Deep learning is an exciting subfield at the cutting edge of machine learning and artificial intelligence. Deep learning has led to major breakthroughs in exciting subjects just such computer vision, audio processing, and even self-driving cars. In this guide, we’ll be reviewing the essential stack of Python deep learning libraries.

These packages support a variety of deep learning architectures such as feed-forward networks, auto-encoders, recurrent neural networks (RNNs), and convolutional neural networks (CNNs).

Why only 5 libraries?

We write every guide with the practitioner in mind, and we don’t want to flood you with options. There are over a dozen deep learning libraries in Python, but you only ever need a couple. This is an opinionated guide that features the 5 Python deep learning libraries we’ve found to be the most useful and popular.

Do I need to learn every library below?

No, in fact, you typically only need to learn 1 or 2 to be able to do what you want. Here’s a summary:

  • Theano is a low-level library that specializes in efficient computation. You’ll only use this directly if you need fine-grain customization and flexibility.
  • TensorFlow is another low-level library that is less mature than Theano. However, it’s supported by Google and offers out-of-the-box distributed computing.
  • Lasagne is a lightweight wrapper for Theano. Use this if need the flexibility of Theano but don’t want to always write neural network layers from scratch.
  • Keras is a heavyweight wrapper for both Theano and Tensorflow. It’s minimalistic, modular, and awesome for rapid experimentation. This is our favorite Python library for deep learning and the best place to start for beginners.
  • MXNet is another high-level library similar to Keras. It offers bindings for multiple languages and support for distributed computing.

Why are they genius?

Because they are brilliant! So without further ado…

The Mentor: Theano

We grant Theano “The Mentor” honor because it led to other deep learning libraries we know and love.

For example, Lasagne and Keras are both built on Theano.

At its core, Theano is a library for doing math using multi-dimensional arrays. It’s fast, and it’s optimized using GPU (140x faster than CPU!).

In other words, it serves as the building blocks for neural networks. (Likewise, NumPy serves as the building blocks for scientific computing.)

From our experience, you’ll rarely be writing Theano code directly. You’ll usually be using a higher level wrapper unless you need low-level customization.

For example, here’s how you would write a logistic activation function in Theano:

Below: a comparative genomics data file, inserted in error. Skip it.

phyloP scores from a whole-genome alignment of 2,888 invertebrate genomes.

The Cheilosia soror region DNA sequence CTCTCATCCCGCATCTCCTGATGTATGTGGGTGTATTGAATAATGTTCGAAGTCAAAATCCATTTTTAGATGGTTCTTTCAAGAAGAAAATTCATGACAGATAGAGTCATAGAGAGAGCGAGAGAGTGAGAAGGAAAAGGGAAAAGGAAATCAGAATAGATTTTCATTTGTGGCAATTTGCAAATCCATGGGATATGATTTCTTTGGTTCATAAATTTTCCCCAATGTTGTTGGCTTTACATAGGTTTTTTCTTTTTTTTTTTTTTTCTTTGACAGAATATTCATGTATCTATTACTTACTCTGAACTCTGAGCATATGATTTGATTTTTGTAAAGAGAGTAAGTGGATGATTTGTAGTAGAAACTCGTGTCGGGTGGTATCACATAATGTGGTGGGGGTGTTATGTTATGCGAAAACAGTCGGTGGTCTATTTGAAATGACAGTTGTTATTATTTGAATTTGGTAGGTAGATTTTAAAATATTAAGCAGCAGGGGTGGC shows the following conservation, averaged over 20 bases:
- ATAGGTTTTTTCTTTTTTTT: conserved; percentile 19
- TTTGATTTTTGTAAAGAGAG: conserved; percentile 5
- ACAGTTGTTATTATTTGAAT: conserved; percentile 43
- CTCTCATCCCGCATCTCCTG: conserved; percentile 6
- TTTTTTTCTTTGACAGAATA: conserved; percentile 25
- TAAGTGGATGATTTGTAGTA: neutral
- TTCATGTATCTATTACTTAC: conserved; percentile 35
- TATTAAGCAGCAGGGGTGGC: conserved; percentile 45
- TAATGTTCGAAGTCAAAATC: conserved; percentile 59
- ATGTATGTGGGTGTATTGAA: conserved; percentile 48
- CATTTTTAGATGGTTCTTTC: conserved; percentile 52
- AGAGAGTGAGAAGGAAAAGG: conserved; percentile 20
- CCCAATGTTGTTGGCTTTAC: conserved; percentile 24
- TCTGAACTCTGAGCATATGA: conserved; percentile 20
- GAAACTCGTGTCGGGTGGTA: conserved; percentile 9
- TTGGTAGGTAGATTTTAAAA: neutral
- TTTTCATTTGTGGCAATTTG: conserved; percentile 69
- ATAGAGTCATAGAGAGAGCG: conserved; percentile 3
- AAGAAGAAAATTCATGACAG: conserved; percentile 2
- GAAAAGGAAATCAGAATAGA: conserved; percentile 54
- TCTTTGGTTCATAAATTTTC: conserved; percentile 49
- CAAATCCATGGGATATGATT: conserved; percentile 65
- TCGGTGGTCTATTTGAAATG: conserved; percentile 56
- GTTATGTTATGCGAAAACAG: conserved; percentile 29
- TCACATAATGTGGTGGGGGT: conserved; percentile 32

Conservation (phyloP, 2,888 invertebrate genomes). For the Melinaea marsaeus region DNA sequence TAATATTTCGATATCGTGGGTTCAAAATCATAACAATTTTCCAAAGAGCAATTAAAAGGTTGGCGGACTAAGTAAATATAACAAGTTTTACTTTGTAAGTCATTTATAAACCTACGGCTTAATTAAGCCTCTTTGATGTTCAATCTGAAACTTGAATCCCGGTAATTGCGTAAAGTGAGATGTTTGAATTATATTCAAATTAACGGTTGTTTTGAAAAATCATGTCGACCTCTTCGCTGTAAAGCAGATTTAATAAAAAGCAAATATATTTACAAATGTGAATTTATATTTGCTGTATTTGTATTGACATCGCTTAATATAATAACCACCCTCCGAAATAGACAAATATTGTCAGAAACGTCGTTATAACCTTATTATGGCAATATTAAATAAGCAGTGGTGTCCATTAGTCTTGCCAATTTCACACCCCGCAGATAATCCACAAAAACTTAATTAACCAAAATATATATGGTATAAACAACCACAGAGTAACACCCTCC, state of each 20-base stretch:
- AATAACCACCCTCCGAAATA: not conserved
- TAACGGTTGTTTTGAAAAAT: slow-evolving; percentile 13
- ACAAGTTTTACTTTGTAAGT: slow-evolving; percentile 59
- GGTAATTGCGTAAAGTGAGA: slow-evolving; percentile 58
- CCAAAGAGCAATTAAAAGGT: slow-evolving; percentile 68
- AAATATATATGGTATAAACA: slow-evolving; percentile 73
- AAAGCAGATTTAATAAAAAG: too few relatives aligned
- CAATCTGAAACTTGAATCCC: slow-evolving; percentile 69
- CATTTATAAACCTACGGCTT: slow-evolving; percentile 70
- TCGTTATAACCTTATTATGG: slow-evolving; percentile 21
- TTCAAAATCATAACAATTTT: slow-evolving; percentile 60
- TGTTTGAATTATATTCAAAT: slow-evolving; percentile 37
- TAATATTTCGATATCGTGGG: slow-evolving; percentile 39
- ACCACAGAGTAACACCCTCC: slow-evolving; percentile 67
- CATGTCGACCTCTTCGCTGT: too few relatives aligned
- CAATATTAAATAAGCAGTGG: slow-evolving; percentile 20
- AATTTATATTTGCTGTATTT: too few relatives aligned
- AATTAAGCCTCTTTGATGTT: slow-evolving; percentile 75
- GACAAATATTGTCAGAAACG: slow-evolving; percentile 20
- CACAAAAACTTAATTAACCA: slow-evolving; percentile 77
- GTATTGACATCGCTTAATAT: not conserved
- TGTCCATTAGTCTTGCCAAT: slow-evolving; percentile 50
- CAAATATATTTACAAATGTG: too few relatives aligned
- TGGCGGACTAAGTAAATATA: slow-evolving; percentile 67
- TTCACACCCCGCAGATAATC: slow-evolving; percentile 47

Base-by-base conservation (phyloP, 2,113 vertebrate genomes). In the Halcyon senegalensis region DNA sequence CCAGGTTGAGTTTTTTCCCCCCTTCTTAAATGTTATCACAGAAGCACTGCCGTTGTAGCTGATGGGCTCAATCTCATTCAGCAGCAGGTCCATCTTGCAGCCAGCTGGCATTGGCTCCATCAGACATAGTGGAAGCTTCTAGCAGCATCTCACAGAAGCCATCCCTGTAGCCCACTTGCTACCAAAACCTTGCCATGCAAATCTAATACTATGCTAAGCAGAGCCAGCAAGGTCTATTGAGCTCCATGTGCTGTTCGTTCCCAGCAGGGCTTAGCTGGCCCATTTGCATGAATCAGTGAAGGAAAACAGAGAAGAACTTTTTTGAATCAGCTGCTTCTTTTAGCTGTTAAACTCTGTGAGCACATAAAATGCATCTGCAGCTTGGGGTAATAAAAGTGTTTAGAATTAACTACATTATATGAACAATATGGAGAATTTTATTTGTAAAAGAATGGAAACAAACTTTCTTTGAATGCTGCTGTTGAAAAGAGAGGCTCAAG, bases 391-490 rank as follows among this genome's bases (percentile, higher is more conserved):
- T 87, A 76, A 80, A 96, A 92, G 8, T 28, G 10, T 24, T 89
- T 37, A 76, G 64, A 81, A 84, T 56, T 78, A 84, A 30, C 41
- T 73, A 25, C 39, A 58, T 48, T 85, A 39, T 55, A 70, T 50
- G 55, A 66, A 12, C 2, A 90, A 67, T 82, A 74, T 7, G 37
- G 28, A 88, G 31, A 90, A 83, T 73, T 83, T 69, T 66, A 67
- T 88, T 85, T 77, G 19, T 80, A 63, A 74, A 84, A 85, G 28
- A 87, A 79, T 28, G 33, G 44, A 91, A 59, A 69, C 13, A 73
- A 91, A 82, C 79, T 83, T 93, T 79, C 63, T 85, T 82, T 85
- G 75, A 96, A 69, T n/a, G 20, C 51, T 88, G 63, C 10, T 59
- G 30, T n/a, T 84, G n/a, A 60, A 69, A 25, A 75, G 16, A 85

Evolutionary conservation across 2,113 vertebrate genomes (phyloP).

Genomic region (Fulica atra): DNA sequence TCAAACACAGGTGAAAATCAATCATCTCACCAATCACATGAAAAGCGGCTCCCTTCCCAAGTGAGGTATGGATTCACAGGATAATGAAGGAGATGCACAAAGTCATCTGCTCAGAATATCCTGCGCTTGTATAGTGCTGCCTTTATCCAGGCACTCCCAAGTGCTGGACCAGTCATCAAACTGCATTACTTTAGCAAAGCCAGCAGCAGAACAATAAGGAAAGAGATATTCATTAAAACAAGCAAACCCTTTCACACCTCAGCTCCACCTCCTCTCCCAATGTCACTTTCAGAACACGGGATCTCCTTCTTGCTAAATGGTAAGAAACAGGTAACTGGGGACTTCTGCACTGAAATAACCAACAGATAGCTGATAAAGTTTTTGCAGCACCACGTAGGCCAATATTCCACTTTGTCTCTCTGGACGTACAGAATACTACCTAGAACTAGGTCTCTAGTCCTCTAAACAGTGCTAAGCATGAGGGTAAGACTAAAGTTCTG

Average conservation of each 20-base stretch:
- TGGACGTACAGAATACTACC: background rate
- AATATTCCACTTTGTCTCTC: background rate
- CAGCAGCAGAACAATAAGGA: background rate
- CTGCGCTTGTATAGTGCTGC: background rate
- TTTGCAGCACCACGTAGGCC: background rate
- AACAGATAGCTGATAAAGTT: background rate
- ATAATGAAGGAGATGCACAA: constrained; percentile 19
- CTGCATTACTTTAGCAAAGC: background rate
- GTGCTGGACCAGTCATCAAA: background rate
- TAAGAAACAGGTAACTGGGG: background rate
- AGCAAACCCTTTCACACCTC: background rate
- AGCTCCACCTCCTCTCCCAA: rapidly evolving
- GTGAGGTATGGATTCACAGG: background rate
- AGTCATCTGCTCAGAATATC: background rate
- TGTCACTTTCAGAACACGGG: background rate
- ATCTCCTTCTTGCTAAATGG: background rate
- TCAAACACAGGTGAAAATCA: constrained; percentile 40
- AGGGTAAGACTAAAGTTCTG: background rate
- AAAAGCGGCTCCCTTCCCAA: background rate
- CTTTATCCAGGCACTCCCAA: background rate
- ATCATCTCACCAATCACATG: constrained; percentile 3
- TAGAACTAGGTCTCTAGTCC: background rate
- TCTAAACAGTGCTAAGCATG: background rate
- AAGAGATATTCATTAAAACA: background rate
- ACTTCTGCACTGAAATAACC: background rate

The wrappers we’ll cover later do that for you under the hood with a single function parameter.


The Kid: TensorFlow

TensorFlow is the “the new kid on the block,” and it’s getting a lot of buzz.

Google’s own AI team developed TensorFlow, and they recently made it open source.

TensorFlow allows efficient numerical computation using data flow graphs. It’s marketed as a Theano 2.0 from scratch that has learned from the lessons of Theano. Its support from a powerhouse like Google is also promising.

Even so, Theano is still faster than TensorFlow in many ways, and it supports a wider range of operations.

However, one benefit of TensorFlow is that it supports distributed computing out-of-the-box. This makes training deep networks on multiple GPUs much easier.


The Augment: Lasagne

Lasagne is a lightweight wrapper for Theano. It allows you to build and train neural networks using Theano’s optimized computing.

And by lightweight, we mean it. In Lasagne, you’ll still need to get fairly low-level and declare each network layer. It simply provides modular building blocks on top of Theano.

The end result is that your code will be verbose… but you can at least program with NN structures instead of multi-dimensional arrays.

Treat Lasagne as the compromise between Theano’s flexibility and Keras’s simplicity.


The Cyborg: Keras

Among all the Python deep learning libraries, Keras is favorite. We love it for 3 reasons:

First, Keras is a wrapper that allows you to use either the Theano or the TensorFlow backend! That means you can easily switch between the two, depending on your application.

Second, it has beautiful guiding principles: modularity, minimalism, extensibility, and Python-nativeness. In practice, this makes working in Keras simple and enjoyable.

Finally, Keras has out-of-the-box implementations of common network structures. It’s fast and easy to get a convolutional neural network up and running.

Here’s an example of a super-quick sequential model:

Easy, huh? Keras is the ideal library for rapid experimentation. Currently, the biggest downside to Keras is that it doesn’t support multi-GPU environments for parallel training.


The Polyglot: MXNet

MXNet is high-level library, like Keras, but it shines in different ways.

On one hand, it takes more effort to build a network using MXNet than using Keras. We’ve also found it to have a steeper learning curve thanks to fewer tutorials.

However, it makes up for this by supporting over 7 different language bindings! These include C++, Python, R, Javascript, and even Matlab.

MXNet is a true polyglot, and it’s great for teams that share models across different languages.

Another distinct advantage of MXNet is that it supports distributed computing. That means that if you need the speed of training over multiple CPUs or GPUs, MXNet is your answer.